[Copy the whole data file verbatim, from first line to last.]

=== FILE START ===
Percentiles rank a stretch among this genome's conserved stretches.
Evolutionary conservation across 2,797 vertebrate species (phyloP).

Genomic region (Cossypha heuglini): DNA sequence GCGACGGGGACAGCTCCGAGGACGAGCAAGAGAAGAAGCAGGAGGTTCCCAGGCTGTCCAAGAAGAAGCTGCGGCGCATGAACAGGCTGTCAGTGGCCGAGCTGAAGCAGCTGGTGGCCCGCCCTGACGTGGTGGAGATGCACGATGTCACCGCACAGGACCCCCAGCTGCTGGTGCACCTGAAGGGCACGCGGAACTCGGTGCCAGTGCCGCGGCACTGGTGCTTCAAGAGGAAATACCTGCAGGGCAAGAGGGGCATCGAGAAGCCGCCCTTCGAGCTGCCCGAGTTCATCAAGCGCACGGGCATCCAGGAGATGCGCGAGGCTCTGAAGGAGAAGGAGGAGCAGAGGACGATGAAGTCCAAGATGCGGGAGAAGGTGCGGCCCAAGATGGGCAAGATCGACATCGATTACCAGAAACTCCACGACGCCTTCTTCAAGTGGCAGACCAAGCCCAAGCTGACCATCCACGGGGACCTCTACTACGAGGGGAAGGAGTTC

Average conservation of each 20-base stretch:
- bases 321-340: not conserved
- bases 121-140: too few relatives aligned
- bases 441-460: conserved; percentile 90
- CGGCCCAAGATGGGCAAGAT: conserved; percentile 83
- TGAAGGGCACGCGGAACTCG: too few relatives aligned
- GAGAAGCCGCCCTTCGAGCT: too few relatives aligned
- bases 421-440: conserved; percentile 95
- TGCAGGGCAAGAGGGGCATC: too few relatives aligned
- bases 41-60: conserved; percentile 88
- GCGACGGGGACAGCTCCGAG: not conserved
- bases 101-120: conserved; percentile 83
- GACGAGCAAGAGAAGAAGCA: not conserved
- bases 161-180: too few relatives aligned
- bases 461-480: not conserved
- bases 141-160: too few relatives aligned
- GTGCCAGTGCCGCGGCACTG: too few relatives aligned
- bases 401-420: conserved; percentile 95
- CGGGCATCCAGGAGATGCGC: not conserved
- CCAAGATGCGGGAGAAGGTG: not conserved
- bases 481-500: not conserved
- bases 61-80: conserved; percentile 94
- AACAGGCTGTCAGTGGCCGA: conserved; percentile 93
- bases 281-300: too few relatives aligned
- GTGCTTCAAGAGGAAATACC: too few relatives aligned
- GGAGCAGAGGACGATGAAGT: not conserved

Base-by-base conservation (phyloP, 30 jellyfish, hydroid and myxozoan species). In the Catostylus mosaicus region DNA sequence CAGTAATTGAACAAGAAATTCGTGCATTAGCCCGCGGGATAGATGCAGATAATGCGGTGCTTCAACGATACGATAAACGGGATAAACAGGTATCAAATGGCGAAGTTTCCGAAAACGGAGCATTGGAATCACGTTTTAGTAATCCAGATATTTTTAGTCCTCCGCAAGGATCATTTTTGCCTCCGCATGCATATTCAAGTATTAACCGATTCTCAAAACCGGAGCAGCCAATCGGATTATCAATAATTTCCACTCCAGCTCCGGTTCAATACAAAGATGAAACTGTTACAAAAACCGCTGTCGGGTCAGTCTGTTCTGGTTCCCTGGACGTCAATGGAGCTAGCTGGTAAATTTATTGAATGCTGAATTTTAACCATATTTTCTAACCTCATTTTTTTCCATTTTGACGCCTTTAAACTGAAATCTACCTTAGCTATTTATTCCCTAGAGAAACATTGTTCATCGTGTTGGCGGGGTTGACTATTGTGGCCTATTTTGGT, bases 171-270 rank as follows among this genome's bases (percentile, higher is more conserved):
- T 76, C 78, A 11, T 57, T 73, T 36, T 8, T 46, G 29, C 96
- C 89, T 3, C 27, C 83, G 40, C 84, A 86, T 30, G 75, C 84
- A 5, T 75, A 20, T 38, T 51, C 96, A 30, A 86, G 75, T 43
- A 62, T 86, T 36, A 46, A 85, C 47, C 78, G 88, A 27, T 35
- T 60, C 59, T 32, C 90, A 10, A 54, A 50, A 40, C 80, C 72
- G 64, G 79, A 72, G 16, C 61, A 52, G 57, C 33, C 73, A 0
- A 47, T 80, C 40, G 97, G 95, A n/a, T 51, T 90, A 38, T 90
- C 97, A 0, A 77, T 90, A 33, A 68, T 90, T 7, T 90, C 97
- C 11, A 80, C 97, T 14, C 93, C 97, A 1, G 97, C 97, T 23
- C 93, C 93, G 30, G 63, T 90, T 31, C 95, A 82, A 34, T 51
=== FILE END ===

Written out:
Percentiles rank a stretch among this genome's conserved stretches.
Evolutionary conservation across 2,797 vertebrate species (phyloP).

Genomic region (Cossypha heuglini): DNA sequence GCGACGGGGACAGCTCCGAGGACGAGCAAGAGAAGAAGCAGGAGGTTCCCAGGCTGTCCAAGAAGAAGCTGCGGCGCATGAACAGGCTGTCAGTGGCCGAGCTGAAGCAGCTGGTGGCCCGCCCTGACGTGGTGGAGATGCACGATGTCACCGCACAGGACCCCCAGCTGCTGGTGCACCTGAAGGGCACGCGGAACTCGGTGCCAGTGCCGCGGCACTGGTGCTTCAAGAGGAAATACCTGCAGGGCAAGAGGGGCATCGAGAAGCCGCCCTTCGAGCTGCCCGAGTTCATCAAGCGCACGGGCATCCAGGAGATGCGCGAGGCTCTGAAGGAGAAGGAGGAGCAGAGGACGATGAAGTCCAAGATGCGGGAGAAGGTGCGGCCCAAGATGGGCAAGATCGACATCGATTACCAGAAACTCCACGACGCCTTCTTCAAGTGGCAGACCAAGCCCAAGCTGACCATCCACGGGGACCTCTACTACGAGGGGAAGGAGTTC

Average conservation of each 20-base stretch:
- bases 321-340: not conserved
- bases 121-140: too few relatives aligned
- bases 441-460: conserved; percentile 90
- CGGCCCAAGATGGGCAAGAT: conserved; percentile 83
- TGAAGGGCACGCGGAACTCG: too few relatives aligned
- GAGAAGCCGCCCTTCGAGCT: too few relatives aligned
- bases 421-440: conserved; percentile 95
- TGCAGGGCAAGAGGGGCATC: too few relatives aligned
- bases 41-60: conserved; percentile 88
- GCGACGGGGACAGCTCCGAG: not conserved
- bases 101-120: conserved; percentile 83
- GACGAGCAAGAGAAGAAGCA: not conserved
- bases 161-180: too few relatives aligned
- bases 461-480: not conserved
- bases 141-160: too few relatives aligned
- GTGCCAGTGCCGCGGCACTG: too few relatives aligned
- bases 401-420: conserved; percentile 95
- CGGGCATCCAGGAGATGCGC: not conserved
- CCAAGATGCGGGAGAAGGTG: not conserved
- bases 481-500: not conserved
- bases 61-80: conserved; percentile 94
- AACAGGCTGTCAGTGGCCGA: conserved; percentile 93
- bases 281-300: too few relatives aligned
- GTGCTTCAAGAGGAAATACC: too few relatives aligned
- GGAGCAGAGGACGATGAAGT: not conserved

Base-by-base conservation (phyloP, 30 jellyfish, hydroid and myxozoan species). In the Catostylus mosaicus region DNA sequence CAGTAATTGAACAAGAAATTCGTGCATTAGCCCGCGGGATAGATGCAGATAATGCGGTGCTTCAACGATACGATAAACGGGATAAACAGGTATCAAATGGCGAAGTTTCCGAAAACGGAGCATTGGAATCACGTTTTAGTAATCCAGATATTTTTAGTCCTCCGCAAGGATCATTTTTGCCTCCGCATGCATATTCAAGTATTAACCGATTCTCAAAACCGGAGCAGCCAATCGGATTATCAATAATTTCCACTCCAGCTCCGGTTCAATACAAAGATGAAACTGTTACAAAAACCGCTGTCGGGTCAGTCTGTTCTGGTTCCCTGGACGTCAATGGAGCTAGCTGGTAAATTTATTGAATGCTGAATTTTAACCATATTTTCTAACCTCATTTTTTTCCATTTTGACGCCTTTAAACTGAAATCTACCTTAGCTATTTATTCCCTAGAGAAACATTGTTCATCGTGTTGGCGGGGTTGACTATTGTGGCCTATTTTGGT, bases 171-270 rank as follows among this genome's bases (percentile, higher is more conserved):
- T 76, C 78, A 11, T 57, T 73, T 36, T 8, T 46, G 29, C 96
- C 89, T 3, C 27, C 83, G 40, C 84, A 86, T 30, G 75, C 84
- A 5, T 75, A 20, T 38, T 51, C 96, A 30, A 86, G 75, T 43
- A 62, T 86, T 36, A 46, A 85, C 47, C 78, G 88, A 27, T 35
- T 60, C 59, T 32, C 90, A 10, A 54, A 50, A 40, C 80, C 72
- G 64, G 79, A 72, G 16, C 61, A 52, G 57, C 33, C 73, A 0
- A 47, T 80, C 40, G 97, G 95, A n/a, T 51, T 90, A 38, T 90
- C 97, A 0, A 77, T 90, A 33, A 68, T 90, T 7, T 90, C 97
- C 11, A 80, C 97, T 14, C 93, C 97, A 1, G 97, C 97, T 23
- C 93, C 93, G 30, G 63, T 90, T 31, C 95, A 82, A 34, T 51